In the Spanish economy, the tourism industry has proved to be one of the most dynamic sectors, which generates multiplying effects in the local economies in all sub-sectors directly and indirectly related to tourism. This multiplying effect together with the sector’s evolution worldwide has contributed decisively to increase competition, which in turn makes the industry develop strategies oriented towards the improvement of its competitiveness.

The new market after the changes in the offer and demand, requires tailored services and activities, with high quality standards, which makes attaining customer satisfaction more difficult than ever before. In this regard, tourism offer has to be organized according to the targeted market segments requirements in order to be successful. Unlike in past times, market penetration, promotion, price setting, product quality and quantity are variables defined by the demand and not by the offer, for it is necessary that the service and activity production in the tourism sector takes into consideration this new scenario, and so new destination models restructuring the links and relationships between stakeholders are being developed.

In any case, research and innovation will have a fundamental role in the destination’s competitiveness improvement. Any action for the successful development of the destination has to include a vision and an innovative orientation that can generate some kind of competitive advantage. The main challenges to foster competitiveness in destinations are the following:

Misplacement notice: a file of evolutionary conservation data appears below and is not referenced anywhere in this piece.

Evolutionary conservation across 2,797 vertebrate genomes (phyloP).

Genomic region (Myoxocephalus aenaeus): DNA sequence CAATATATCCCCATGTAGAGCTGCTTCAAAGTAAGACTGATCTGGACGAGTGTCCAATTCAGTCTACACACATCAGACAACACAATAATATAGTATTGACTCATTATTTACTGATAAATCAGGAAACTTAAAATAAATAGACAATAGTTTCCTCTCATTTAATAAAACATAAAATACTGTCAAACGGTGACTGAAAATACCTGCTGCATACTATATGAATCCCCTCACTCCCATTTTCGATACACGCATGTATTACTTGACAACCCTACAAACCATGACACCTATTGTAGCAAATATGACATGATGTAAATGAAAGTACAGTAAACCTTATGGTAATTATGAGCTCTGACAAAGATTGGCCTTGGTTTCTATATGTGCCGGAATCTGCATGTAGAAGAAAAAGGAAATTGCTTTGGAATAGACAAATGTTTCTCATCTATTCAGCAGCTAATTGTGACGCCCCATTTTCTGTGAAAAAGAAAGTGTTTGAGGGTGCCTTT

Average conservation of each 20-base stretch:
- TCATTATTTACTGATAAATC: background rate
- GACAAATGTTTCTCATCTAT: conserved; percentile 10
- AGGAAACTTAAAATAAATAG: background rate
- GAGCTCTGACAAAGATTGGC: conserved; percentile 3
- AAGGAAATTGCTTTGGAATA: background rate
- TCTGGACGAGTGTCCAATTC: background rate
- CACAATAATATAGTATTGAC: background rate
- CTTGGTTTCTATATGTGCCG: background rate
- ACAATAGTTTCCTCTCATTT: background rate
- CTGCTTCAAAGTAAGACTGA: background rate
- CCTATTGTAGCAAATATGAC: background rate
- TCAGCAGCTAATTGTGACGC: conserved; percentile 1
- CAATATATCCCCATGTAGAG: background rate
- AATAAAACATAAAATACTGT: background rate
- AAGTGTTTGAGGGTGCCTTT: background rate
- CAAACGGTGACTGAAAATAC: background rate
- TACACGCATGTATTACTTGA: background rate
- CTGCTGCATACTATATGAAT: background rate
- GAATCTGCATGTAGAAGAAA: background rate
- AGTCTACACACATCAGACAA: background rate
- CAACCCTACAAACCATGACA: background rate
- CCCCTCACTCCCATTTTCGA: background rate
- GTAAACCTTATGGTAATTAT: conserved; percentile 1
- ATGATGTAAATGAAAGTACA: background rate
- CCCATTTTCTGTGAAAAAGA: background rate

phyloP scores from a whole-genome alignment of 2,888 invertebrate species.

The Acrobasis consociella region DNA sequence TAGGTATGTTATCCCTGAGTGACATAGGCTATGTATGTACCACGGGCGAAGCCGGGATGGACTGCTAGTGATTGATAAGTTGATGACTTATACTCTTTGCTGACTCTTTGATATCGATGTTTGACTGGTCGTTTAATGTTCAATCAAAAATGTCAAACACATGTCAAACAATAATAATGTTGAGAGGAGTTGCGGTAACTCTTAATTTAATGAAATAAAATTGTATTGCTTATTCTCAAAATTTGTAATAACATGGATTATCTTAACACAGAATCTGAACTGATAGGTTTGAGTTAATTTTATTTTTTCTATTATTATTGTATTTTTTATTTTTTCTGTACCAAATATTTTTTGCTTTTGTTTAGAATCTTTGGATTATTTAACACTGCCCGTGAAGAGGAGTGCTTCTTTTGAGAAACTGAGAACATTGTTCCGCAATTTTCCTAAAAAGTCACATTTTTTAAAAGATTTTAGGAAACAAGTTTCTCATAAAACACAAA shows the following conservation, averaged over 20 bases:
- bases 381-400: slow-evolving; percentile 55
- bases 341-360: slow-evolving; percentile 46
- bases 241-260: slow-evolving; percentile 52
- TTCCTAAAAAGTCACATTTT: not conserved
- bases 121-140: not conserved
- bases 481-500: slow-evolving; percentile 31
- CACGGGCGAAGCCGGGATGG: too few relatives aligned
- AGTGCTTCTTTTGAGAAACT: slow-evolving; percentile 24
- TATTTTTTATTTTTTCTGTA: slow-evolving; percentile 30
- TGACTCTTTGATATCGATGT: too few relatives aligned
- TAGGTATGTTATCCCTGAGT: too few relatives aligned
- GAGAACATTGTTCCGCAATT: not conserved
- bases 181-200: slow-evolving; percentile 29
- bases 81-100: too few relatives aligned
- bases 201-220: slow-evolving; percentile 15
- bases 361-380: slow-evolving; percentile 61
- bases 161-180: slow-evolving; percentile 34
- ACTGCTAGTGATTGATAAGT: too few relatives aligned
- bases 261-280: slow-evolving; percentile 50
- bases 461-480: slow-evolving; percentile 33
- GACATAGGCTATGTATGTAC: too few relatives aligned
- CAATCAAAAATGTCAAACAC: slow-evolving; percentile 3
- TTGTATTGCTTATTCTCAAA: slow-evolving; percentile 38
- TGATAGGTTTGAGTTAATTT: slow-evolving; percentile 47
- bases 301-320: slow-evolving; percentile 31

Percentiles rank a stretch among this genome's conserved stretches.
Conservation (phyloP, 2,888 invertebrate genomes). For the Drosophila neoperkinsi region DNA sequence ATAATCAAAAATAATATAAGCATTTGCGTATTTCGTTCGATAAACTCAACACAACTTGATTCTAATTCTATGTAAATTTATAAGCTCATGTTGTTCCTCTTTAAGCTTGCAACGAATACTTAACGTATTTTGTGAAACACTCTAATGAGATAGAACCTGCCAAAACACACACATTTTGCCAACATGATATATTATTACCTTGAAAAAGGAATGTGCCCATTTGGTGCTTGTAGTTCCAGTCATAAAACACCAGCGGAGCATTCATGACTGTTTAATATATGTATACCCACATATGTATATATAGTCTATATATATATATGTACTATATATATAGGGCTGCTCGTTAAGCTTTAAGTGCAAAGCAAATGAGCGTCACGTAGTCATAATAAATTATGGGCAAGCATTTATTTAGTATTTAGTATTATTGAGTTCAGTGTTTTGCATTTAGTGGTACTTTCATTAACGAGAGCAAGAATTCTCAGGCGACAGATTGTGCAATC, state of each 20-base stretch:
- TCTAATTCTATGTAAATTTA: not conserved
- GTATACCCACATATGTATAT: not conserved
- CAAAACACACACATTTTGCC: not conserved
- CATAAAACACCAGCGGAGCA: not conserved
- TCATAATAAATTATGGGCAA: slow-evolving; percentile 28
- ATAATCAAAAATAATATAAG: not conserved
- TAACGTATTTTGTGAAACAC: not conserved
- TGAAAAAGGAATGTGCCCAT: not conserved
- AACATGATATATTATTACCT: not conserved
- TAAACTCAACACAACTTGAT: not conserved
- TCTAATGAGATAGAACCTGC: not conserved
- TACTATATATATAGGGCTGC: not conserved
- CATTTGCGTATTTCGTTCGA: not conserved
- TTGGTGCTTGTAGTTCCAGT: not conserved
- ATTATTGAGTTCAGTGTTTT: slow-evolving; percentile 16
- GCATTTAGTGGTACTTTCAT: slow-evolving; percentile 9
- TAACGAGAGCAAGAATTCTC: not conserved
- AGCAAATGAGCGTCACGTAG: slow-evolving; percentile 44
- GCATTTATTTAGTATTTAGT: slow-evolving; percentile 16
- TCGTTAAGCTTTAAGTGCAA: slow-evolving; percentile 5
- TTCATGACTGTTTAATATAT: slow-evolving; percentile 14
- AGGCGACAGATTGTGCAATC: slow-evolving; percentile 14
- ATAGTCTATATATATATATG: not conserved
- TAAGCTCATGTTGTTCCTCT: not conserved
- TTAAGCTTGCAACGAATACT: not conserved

Innovate in mechanisms and cooperation formulas and strategic partnerships. It is basic to develop mechanisms that work both from the public and the private scope, to boost new cooperation models between businesses and public-private partnership, as a way to gain profitability, dimension and commitment in the development of the tourist sector.

Innovate to improve the sector’s competitiveness. There should be techniques and strategies to improve the business and the destination’s competitiveness. This includes the development of Innovation Plans for the improvement of business models, management models, service processes and the destination’s business marketing.